WASHINGTON — Rodney Batten, a 32-year veteran cameraman for NBC News, was covering the welcome ceremony on the White House South Lawn for Chinese President Hu Jintao on Thursday morning.
Suddenly an outburst from a protester critical of the Chinese leader broke up his camera angle during the live broadcast of the event for MSNBC TV.
Batten explains how the incident unfolded and how unusual it is to see that kind of security breach at the White House.
What happened this morning when this woman started causing a ruckus on the media platform?
The Chinese press took up position on the upper level of the media platform, where I was also set up. That level provided me with a pretty good view of both presidents.
When we went out to get into position for the event, all of a sudden this woman shows up. She didn’t have any camera or anything, but she wanted to stand next to me.
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I told her, “Ma’am, no, you can’t stand there.” So, she was very polite and she stood behind me.
Then later on, all of sudden, she stepped forward, and I said “Hey, I told you, you couldn’t stand there.” But, President Bush was speaking at the time, so I didn’t have time to deal with her. I just told her she had to keep still.
About five minutes into the Chinese president’s comments, all of a sudden, she started to get agitated.
I turned to tell her to keep still and then she reached into this bag she had. That gave me a sense of alarm. At that point, I almost grabbed her, but I thought that no, she couldn’t have a gun, not in here. And that’s when she pulled out her flag and started screaming.
What exactly was she saying?
A lot of it was in Chinese, so I’m not sure exactly what she was saying.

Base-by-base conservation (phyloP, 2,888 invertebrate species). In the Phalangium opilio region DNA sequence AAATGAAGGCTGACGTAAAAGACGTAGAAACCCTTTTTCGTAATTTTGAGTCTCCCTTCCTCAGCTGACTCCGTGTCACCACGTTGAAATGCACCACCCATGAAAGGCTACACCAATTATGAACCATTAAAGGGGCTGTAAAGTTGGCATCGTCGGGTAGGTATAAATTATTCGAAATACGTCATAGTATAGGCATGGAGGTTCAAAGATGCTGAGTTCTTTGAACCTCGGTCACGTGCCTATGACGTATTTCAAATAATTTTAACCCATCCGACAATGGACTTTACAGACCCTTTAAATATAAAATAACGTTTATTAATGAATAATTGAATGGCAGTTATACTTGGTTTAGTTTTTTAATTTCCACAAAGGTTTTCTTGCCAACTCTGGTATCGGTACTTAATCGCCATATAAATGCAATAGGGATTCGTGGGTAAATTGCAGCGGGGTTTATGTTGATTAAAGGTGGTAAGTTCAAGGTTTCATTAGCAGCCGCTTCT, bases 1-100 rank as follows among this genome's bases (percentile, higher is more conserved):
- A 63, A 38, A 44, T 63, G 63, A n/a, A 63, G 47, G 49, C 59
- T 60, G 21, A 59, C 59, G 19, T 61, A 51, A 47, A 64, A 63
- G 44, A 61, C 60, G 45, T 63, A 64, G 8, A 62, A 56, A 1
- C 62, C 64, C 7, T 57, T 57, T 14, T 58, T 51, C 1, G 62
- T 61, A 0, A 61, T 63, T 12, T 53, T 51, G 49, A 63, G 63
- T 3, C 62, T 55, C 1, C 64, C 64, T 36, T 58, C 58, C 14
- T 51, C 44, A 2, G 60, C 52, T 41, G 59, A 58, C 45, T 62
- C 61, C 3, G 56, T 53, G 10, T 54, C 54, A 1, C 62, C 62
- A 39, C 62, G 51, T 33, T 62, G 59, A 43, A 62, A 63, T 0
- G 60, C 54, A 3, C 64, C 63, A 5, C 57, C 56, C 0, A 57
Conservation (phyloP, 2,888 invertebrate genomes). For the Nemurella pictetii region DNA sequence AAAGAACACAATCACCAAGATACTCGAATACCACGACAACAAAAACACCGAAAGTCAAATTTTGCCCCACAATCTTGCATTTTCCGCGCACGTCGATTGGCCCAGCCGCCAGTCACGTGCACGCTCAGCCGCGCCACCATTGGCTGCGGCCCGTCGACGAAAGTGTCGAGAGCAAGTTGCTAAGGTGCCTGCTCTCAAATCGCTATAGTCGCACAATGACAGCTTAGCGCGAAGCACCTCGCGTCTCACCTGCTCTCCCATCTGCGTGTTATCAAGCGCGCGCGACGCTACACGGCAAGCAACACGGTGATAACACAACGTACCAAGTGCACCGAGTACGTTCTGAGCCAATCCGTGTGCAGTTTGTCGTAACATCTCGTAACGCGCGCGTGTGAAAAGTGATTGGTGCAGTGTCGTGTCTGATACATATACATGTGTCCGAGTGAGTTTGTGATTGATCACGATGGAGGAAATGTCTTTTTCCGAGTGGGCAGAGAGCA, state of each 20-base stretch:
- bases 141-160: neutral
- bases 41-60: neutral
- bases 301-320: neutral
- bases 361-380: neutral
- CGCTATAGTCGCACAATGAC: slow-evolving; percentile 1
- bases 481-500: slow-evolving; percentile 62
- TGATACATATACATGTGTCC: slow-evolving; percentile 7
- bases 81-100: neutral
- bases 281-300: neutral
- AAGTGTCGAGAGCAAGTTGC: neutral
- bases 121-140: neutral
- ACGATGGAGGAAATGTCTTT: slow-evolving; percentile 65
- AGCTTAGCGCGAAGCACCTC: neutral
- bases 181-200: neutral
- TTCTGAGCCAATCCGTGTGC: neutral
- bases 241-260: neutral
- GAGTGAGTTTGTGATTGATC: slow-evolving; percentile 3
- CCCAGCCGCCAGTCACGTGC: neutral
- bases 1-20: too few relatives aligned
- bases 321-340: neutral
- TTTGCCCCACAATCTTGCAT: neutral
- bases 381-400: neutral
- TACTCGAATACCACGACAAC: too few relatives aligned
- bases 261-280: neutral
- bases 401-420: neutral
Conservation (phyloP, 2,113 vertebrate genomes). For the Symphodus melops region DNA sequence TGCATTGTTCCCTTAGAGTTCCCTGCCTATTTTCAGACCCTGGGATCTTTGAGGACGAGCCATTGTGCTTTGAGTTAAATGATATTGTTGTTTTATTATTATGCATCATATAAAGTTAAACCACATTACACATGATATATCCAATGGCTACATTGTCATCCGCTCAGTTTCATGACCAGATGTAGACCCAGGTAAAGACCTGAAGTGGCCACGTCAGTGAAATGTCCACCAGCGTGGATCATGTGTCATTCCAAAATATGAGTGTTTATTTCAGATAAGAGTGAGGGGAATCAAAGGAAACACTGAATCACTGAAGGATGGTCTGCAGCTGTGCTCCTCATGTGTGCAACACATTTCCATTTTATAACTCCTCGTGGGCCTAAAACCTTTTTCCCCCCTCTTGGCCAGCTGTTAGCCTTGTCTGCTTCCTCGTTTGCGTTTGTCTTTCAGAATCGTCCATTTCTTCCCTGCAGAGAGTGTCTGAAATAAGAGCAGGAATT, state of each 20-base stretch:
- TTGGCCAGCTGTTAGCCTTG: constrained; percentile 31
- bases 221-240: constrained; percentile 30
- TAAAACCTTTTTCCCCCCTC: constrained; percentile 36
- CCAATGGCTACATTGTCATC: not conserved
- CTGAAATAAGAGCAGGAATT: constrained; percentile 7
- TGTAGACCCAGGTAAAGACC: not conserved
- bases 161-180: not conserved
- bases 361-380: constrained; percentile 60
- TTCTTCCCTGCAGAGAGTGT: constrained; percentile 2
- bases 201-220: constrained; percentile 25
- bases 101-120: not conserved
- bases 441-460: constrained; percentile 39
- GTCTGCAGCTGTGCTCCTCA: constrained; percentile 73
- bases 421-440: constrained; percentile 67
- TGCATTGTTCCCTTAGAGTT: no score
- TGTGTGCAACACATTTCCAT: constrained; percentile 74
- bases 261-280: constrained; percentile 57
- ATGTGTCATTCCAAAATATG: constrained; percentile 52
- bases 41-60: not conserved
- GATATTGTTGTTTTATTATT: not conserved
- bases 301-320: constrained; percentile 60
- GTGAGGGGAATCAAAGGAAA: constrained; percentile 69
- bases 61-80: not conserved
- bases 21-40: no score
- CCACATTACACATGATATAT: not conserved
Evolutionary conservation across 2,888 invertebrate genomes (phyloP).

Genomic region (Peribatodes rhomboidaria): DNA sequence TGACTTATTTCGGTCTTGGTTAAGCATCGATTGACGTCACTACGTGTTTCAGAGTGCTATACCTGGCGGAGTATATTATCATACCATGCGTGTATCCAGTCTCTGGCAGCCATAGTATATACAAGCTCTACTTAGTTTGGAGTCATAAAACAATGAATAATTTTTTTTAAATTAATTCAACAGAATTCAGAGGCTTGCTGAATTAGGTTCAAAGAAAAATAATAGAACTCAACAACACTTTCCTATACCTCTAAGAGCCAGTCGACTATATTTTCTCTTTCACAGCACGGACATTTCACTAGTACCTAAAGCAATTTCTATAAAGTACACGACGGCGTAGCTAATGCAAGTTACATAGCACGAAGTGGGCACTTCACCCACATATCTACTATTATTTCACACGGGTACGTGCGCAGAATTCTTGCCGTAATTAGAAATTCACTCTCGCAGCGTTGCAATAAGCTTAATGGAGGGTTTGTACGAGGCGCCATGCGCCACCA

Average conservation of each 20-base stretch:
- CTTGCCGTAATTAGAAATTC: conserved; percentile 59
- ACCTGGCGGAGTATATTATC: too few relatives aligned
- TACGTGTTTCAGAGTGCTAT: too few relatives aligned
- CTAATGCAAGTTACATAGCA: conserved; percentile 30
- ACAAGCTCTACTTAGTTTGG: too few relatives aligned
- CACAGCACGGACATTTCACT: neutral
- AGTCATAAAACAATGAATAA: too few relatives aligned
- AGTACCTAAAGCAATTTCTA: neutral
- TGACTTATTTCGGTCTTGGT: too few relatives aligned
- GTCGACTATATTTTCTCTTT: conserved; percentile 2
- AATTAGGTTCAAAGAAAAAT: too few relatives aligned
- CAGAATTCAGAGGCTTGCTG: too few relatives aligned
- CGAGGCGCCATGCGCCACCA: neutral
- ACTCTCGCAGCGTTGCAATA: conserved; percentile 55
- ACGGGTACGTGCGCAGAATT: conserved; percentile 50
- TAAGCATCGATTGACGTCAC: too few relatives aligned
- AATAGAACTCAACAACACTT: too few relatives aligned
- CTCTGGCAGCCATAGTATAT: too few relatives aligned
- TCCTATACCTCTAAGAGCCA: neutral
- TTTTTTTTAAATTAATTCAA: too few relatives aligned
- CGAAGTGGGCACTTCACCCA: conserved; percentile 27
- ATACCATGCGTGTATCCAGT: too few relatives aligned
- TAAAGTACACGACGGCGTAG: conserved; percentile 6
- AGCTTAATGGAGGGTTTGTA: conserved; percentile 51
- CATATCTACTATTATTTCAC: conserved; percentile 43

But, you gotta understand my position. I’m there to shoot this event, and then I’m wondering, well should I be on the president of the United States or should I be here on this lady. And I’m also trying to please MSNBC cable, because I know they are broadcasting this live.
My job is to cover the news. But, for a split second there, she was literally leaning on me, and I thought, should I stop this woman?
And I thought, no, it’s not my job to do that. Where is the Secret Service?
If some kind of weapon was produced, I might have acted differently. But, she was just screaming and hollering and it was my job to cover the event and I certainly didn’t want to be part of it.
So, I pulled wide to show her, and she was still speaking in Chinese for a long time.
Then she started to say something in English, addressing Bush and saying something like, “President Bush, please stop him, please stop him.”
Do you know what she was protesting about?
I haven’t a clue as to where she was from. I was busy shooting the event. The Secret Service came up and escorted her out after a while.
How unusual is it that this sort of disruption happens?
Every once in a while these things happen. They try to control them, but somebody got through.
It used to happen quite a bit through other administrations, but the security measures are a lot tighter now. You hardly ever see someone sneaking past that bubble to infiltrate these events.
So, it was a big shock to all of us. Especially, to have her up on the riser, where we were.
Now all the head people in the Secret Service and in the president’s security detail are walking around, trying to figure out how this happened. They were not happy.
I believe that they are interviewing the woman now and as far as I know, she is still being debriefed.
Rodney Batten is an NBC News cameraman. He has worked for NBC News for 32 years and has shot events at the White House numerous time over the last 29 years that he has worked in the field. He was recently assigned to work at the White House full time.